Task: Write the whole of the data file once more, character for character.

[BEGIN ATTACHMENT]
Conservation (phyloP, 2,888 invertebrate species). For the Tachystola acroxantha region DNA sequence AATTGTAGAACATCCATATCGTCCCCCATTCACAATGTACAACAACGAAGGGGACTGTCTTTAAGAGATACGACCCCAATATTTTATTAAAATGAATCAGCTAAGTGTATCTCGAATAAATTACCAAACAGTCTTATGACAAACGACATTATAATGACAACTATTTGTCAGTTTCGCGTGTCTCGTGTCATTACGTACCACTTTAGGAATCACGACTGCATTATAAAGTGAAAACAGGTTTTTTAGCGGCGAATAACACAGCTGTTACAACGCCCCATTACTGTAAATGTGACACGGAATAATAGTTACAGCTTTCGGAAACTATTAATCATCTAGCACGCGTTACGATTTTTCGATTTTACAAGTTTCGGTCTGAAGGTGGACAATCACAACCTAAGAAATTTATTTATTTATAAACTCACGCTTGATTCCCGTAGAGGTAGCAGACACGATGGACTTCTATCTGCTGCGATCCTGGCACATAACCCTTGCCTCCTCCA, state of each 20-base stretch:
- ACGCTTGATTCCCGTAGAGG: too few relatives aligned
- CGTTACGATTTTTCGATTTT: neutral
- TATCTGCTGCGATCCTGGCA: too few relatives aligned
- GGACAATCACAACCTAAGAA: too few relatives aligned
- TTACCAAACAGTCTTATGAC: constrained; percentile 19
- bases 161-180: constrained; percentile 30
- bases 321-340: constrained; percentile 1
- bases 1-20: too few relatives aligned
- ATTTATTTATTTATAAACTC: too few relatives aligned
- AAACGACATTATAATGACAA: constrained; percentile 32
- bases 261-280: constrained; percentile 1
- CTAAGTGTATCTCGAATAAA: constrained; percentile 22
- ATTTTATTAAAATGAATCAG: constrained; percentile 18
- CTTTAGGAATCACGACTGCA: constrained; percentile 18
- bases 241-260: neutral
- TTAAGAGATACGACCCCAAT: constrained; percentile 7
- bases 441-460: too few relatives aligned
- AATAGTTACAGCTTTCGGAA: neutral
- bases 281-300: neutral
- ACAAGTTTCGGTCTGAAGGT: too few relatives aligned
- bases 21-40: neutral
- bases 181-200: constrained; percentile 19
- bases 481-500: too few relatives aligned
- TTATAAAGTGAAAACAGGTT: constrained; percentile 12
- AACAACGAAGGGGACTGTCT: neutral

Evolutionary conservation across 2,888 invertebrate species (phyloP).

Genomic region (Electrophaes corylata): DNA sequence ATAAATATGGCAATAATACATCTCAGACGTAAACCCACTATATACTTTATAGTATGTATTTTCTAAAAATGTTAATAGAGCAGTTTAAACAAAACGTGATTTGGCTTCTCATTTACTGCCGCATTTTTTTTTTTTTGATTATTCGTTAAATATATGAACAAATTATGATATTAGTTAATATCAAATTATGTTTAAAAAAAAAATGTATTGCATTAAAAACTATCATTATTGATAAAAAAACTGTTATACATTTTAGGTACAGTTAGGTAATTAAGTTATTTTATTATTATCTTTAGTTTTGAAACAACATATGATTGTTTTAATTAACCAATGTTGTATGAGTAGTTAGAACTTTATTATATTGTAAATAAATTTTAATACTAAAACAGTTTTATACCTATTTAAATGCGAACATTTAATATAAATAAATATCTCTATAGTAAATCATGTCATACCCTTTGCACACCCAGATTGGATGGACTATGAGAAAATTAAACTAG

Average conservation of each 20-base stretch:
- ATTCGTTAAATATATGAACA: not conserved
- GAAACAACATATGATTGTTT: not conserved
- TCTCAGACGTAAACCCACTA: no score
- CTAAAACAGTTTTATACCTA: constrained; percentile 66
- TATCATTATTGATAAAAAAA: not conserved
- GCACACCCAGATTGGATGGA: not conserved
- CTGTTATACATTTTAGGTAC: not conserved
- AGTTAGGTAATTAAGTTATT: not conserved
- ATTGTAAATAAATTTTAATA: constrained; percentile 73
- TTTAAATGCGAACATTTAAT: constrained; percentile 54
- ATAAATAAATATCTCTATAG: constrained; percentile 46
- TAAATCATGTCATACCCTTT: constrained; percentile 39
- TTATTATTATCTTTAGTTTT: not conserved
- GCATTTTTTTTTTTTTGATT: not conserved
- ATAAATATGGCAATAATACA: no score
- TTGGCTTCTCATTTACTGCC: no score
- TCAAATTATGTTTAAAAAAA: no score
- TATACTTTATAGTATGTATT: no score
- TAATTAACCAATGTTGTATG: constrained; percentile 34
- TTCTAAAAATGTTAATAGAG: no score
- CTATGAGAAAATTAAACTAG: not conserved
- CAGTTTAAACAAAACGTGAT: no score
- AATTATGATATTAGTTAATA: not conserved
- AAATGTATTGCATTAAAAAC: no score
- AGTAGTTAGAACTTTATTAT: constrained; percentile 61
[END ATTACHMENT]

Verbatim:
Conservation (phyloP, 2,888 invertebrate species). For the Tachystola acroxantha region DNA sequence AATTGTAGAACATCCATATCGTCCCCCATTCACAATGTACAACAACGAAGGGGACTGTCTTTAAGAGATACGACCCCAATATTTTATTAAAATGAATCAGCTAAGTGTATCTCGAATAAATTACCAAACAGTCTTATGACAAACGACATTATAATGACAACTATTTGTCAGTTTCGCGTGTCTCGTGTCATTACGTACCACTTTAGGAATCACGACTGCATTATAAAGTGAAAACAGGTTTTTTAGCGGCGAATAACACAGCTGTTACAACGCCCCATTACTGTAAATGTGACACGGAATAATAGTTACAGCTTTCGGAAACTATTAATCATCTAGCACGCGTTACGATTTTTCGATTTTACAAGTTTCGGTCTGAAGGTGGACAATCACAACCTAAGAAATTTATTTATTTATAAACTCACGCTTGATTCCCGTAGAGGTAGCAGACACGATGGACTTCTATCTGCTGCGATCCTGGCACATAACCCTTGCCTCCTCCA, state of each 20-base stretch:
- ACGCTTGATTCCCGTAGAGG: too few relatives aligned
- CGTTACGATTTTTCGATTTT: neutral
- TATCTGCTGCGATCCTGGCA: too few relatives aligned
- GGACAATCACAACCTAAGAA: too few relatives aligned
- TTACCAAACAGTCTTATGAC: constrained; percentile 19
- bases 161-180: constrained; percentile 30
- bases 321-340: constrained; percentile 1
- bases 1-20: too few relatives aligned
- ATTTATTTATTTATAAACTC: too few relatives aligned
- AAACGACATTATAATGACAA: constrained; percentile 32
- bases 261-280: constrained; percentile 1
- CTAAGTGTATCTCGAATAAA: constrained; percentile 22
- ATTTTATTAAAATGAATCAG: constrained; percentile 18
- CTTTAGGAATCACGACTGCA: constrained; percentile 18
- bases 241-260: neutral
- TTAAGAGATACGACCCCAAT: constrained; percentile 7
- bases 441-460: too few relatives aligned
- AATAGTTACAGCTTTCGGAA: neutral
- bases 281-300: neutral
- ACAAGTTTCGGTCTGAAGGT: too few relatives aligned
- bases 21-40: neutral
- bases 181-200: constrained; percentile 19
- bases 481-500: too few relatives aligned
- TTATAAAGTGAAAACAGGTT: constrained; percentile 12
- AACAACGAAGGGGACTGTCT: neutral

Evolutionary conservation across 2,888 invertebrate species (phyloP).

Genomic region (Electrophaes corylata): DNA sequence ATAAATATGGCAATAATACATCTCAGACGTAAACCCACTATATACTTTATAGTATGTATTTTCTAAAAATGTTAATAGAGCAGTTTAAACAAAACGTGATTTGGCTTCTCATTTACTGCCGCATTTTTTTTTTTTTGATTATTCGTTAAATATATGAACAAATTATGATATTAGTTAATATCAAATTATGTTTAAAAAAAAAATGTATTGCATTAAAAACTATCATTATTGATAAAAAAACTGTTATACATTTTAGGTACAGTTAGGTAATTAAGTTATTTTATTATTATCTTTAGTTTTGAAACAACATATGATTGTTTTAATTAACCAATGTTGTATGAGTAGTTAGAACTTTATTATATTGTAAATAAATTTTAATACTAAAACAGTTTTATACCTATTTAAATGCGAACATTTAATATAAATAAATATCTCTATAGTAAATCATGTCATACCCTTTGCACACCCAGATTGGATGGACTATGAGAAAATTAAACTAG

Average conservation of each 20-base stretch:
- ATTCGTTAAATATATGAACA: not conserved
- GAAACAACATATGATTGTTT: not conserved
- TCTCAGACGTAAACCCACTA: no score
- CTAAAACAGTTTTATACCTA: constrained; percentile 66
- TATCATTATTGATAAAAAAA: not conserved
- GCACACCCAGATTGGATGGA: not conserved
- CTGTTATACATTTTAGGTAC: not conserved
- AGTTAGGTAATTAAGTTATT: not conserved
- ATTGTAAATAAATTTTAATA: constrained; percentile 73
- TTTAAATGCGAACATTTAAT: constrained; percentile 54
- ATAAATAAATATCTCTATAG: constrained; percentile 46
- TAAATCATGTCATACCCTTT: constrained; percentile 39
- TTATTATTATCTTTAGTTTT: not conserved
- GCATTTTTTTTTTTTTGATT: not conserved
- ATAAATATGGCAATAATACA: no score
- TTGGCTTCTCATTTACTGCC: no score
- TCAAATTATGTTTAAAAAAA: no score
- TATACTTTATAGTATGTATT: no score
- TAATTAACCAATGTTGTATG: constrained; percentile 34
- TTCTAAAAATGTTAATAGAG: no score
- CTATGAGAAAATTAAACTAG: not conserved
- CAGTTTAAACAAAACGTGAT: no score
- AATTATGATATTAGTTAATA: not conserved
- AAATGTATTGCATTAAAAAC: no score
- AGTAGTTAGAACTTTATTAT: constrained; percentile 61